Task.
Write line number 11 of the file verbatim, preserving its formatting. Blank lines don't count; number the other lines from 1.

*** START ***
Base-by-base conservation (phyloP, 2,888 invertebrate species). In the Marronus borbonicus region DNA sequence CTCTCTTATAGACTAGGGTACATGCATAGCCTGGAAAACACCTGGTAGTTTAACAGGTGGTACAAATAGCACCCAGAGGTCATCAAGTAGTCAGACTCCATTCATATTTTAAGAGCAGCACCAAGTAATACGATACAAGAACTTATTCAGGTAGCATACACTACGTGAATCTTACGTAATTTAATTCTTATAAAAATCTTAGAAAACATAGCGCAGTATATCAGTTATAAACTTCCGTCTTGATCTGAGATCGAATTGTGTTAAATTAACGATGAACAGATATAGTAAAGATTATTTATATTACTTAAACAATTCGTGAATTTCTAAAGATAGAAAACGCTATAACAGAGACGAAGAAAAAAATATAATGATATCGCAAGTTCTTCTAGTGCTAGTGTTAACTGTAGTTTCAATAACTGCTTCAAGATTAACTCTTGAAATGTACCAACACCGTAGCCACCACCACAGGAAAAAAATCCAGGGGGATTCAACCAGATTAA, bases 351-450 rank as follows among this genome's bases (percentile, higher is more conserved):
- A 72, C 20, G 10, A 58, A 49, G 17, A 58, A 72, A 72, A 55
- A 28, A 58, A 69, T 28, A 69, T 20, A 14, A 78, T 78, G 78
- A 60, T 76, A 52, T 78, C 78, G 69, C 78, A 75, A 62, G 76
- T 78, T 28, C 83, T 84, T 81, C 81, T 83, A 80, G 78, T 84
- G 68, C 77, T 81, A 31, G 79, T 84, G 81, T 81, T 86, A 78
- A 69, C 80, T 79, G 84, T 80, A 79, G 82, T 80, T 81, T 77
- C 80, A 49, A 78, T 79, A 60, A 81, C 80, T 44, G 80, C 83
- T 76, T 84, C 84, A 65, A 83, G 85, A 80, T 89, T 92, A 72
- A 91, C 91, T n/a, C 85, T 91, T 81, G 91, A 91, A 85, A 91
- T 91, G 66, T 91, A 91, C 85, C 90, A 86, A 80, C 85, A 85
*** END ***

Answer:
- T 91, G 66, T 91, A 91, C 85, C 90, A 86, A 80, C 85, A 85